At its 2017 annual Performance Update, Canada’s Oil Sands Innovation Alliance (COSIA) showcased advances towards its goal of accelerating the pace of environmental performance in Canada’s oil sands. To date, members of Canada’s Oil Sands Innovation Alliance (COSIA) have voluntarily shared 981 distinct environmental technologies costing $1.4 billion.
Since its inception more than five years ago, COSIA, a collaboration of Canada’s largest oil sands producers, has focused on accelerating the pace of environmental improvements in the industry. Despite continued economic challenges across the sector, COSIA’s members, which represent 90 per cent of Canada’s oil sands production, remain actively committed to improvements in four key priority areas: greenhouse gases (GHGs), land, water and tailings.
“The commitment of our member companies has strengthened year-over-year,” said Dan Wicklum, COSIA chief executive. “In fact, our project count has gone up every year. In 2017, COSIA members expanded the alliance’s portfolio more than in any year previous, initiating 99 new projects in 2017.”
Since 2012, COSIA members have reduced GHG emissions intensity by 11 per cent at in situ operations and nine per cent at mining operations. They have also seen a 42 per cent reduction in fresh water use intensity at in situ operations and a net reduction of 18 per cent in water use intensity from the Athabasca river at mining operations.
As COSIA moves forward, the alliance has identified promising areas for innovations in in situ development. By reducing the need for steam during bitumen extraction, COSIA members aim to increase energy efficiency and drastically cut carbon dioxide (CO2) emissions – an area of activity where industry could reduce GHG intensity by 10 to 30 per cent in the next five years, with even greater improvements in the next decade and a half.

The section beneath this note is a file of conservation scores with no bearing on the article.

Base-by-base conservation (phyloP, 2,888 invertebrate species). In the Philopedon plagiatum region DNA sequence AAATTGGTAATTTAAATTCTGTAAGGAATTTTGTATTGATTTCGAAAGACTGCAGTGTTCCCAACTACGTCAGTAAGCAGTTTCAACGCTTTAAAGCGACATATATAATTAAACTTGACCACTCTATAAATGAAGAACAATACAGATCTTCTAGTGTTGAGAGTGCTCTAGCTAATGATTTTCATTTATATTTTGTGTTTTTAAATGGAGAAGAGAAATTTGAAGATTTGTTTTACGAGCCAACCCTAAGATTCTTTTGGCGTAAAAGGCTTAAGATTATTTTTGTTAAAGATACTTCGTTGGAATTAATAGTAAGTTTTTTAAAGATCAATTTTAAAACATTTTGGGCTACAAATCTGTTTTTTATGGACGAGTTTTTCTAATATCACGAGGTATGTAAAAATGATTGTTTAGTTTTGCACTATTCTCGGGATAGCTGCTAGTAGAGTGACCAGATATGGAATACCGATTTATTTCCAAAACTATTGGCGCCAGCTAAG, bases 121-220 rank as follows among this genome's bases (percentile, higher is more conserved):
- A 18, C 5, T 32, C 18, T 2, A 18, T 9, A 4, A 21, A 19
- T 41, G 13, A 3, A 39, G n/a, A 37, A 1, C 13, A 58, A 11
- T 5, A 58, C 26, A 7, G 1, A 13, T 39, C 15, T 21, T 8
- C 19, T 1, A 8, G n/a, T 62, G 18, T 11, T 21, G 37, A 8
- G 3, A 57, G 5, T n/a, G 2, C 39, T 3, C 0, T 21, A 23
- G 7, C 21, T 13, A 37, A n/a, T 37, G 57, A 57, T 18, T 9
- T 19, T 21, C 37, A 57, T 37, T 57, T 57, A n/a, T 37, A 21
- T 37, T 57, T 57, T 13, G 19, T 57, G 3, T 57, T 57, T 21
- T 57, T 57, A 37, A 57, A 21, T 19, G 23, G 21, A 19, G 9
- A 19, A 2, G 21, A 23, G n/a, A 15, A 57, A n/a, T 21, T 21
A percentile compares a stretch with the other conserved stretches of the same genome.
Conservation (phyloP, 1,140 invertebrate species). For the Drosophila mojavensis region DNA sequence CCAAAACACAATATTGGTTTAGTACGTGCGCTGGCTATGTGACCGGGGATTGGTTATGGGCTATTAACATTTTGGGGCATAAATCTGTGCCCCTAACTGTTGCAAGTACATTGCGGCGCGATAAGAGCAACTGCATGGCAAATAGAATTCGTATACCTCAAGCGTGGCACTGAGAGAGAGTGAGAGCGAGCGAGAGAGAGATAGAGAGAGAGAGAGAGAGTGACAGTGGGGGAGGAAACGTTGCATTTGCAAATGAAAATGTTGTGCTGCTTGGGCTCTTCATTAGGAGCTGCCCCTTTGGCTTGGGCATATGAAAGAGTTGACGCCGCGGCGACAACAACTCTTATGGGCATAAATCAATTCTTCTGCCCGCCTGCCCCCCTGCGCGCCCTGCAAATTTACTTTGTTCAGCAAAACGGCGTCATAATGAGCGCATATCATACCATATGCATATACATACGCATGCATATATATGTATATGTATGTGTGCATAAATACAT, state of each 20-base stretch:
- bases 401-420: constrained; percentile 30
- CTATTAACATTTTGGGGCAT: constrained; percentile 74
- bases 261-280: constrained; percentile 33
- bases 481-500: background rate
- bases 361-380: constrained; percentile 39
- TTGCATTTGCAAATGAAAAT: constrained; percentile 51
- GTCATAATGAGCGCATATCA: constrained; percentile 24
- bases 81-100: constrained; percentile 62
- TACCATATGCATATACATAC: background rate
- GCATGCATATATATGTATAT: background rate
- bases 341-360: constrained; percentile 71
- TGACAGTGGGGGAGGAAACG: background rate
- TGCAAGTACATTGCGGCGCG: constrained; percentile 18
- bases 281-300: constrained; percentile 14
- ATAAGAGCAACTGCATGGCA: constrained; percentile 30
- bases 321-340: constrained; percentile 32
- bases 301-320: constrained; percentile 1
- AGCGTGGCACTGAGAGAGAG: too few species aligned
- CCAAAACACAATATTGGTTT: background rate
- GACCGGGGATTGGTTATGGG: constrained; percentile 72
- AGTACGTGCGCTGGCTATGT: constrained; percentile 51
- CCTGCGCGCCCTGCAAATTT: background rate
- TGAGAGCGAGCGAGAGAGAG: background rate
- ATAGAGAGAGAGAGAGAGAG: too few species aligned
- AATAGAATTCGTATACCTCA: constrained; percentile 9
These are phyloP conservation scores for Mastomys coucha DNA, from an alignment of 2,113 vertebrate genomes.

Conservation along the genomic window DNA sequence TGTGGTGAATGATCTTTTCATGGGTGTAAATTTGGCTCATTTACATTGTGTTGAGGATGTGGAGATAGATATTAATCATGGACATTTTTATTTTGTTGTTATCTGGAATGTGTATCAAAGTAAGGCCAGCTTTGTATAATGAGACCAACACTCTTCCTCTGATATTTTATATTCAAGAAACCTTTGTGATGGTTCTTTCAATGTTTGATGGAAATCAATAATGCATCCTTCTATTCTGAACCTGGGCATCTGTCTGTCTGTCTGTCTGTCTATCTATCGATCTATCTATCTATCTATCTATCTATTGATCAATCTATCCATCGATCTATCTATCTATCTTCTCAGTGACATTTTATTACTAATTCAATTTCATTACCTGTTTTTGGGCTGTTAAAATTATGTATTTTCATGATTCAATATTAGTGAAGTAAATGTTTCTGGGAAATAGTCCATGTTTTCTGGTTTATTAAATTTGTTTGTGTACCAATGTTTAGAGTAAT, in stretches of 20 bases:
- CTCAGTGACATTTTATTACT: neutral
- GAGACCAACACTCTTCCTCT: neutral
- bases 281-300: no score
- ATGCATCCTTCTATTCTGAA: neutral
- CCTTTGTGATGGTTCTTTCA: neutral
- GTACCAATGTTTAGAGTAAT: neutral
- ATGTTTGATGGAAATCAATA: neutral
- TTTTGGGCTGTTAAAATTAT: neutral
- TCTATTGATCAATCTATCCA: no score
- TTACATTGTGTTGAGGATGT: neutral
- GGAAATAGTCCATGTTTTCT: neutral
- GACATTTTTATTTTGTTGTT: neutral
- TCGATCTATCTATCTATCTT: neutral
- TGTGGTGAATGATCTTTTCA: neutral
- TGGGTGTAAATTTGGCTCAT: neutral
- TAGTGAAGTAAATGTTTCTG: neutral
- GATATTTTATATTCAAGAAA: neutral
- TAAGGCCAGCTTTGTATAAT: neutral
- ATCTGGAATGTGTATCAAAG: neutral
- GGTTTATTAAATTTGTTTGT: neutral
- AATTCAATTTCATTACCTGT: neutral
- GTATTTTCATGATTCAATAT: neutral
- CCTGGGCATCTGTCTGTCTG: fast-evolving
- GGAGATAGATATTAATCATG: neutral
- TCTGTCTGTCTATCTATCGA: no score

“When I look at what’s in the technology pipeline right now, with new innovations that could potentially slash the GHGs that the industry produces in oil sands, it’s really exciting,” says Wicklum.
The research and innovation around in situ subsurface steam and waterless extraction has potential to lower water and land use, and reduce production costs, as well as reducing GHGs. While the mid to long-term results are promising, taking the right approach is key to seeing technologies succeed.
“As with any scientific advancement, the best way to accelerate progress is to tap into as much different experience and expertise as you can,” adds Wicklum. “That’s what COSIA does so well; we will continue to use our collaboration model to keep pushing the pace of progress and maintain Canada’s reputation as a leader in clean resource innovation.”
To share its progress, COSIA hosted an online conference, allowing individuals from anywhere in the world to attend virtually. The virtual conference included presentations on key projects and live web chats with technical experts, including Marcius Extavour, director of technical operations for the NRG COSIA Carbon XPRIZE, describing the road to the finals, Dr. William Shotyk, professor and Bocock chair for agriculture and the environment at the University of Alberta, discussing his world-class water technology lab and other experts working on technologies to solve problems in COSIA’s four environmental priority areas of land, water, GHGs and tailings.
The full virtual conference can be accessed at: COSIA 2017 Performance Update Virtual Conference.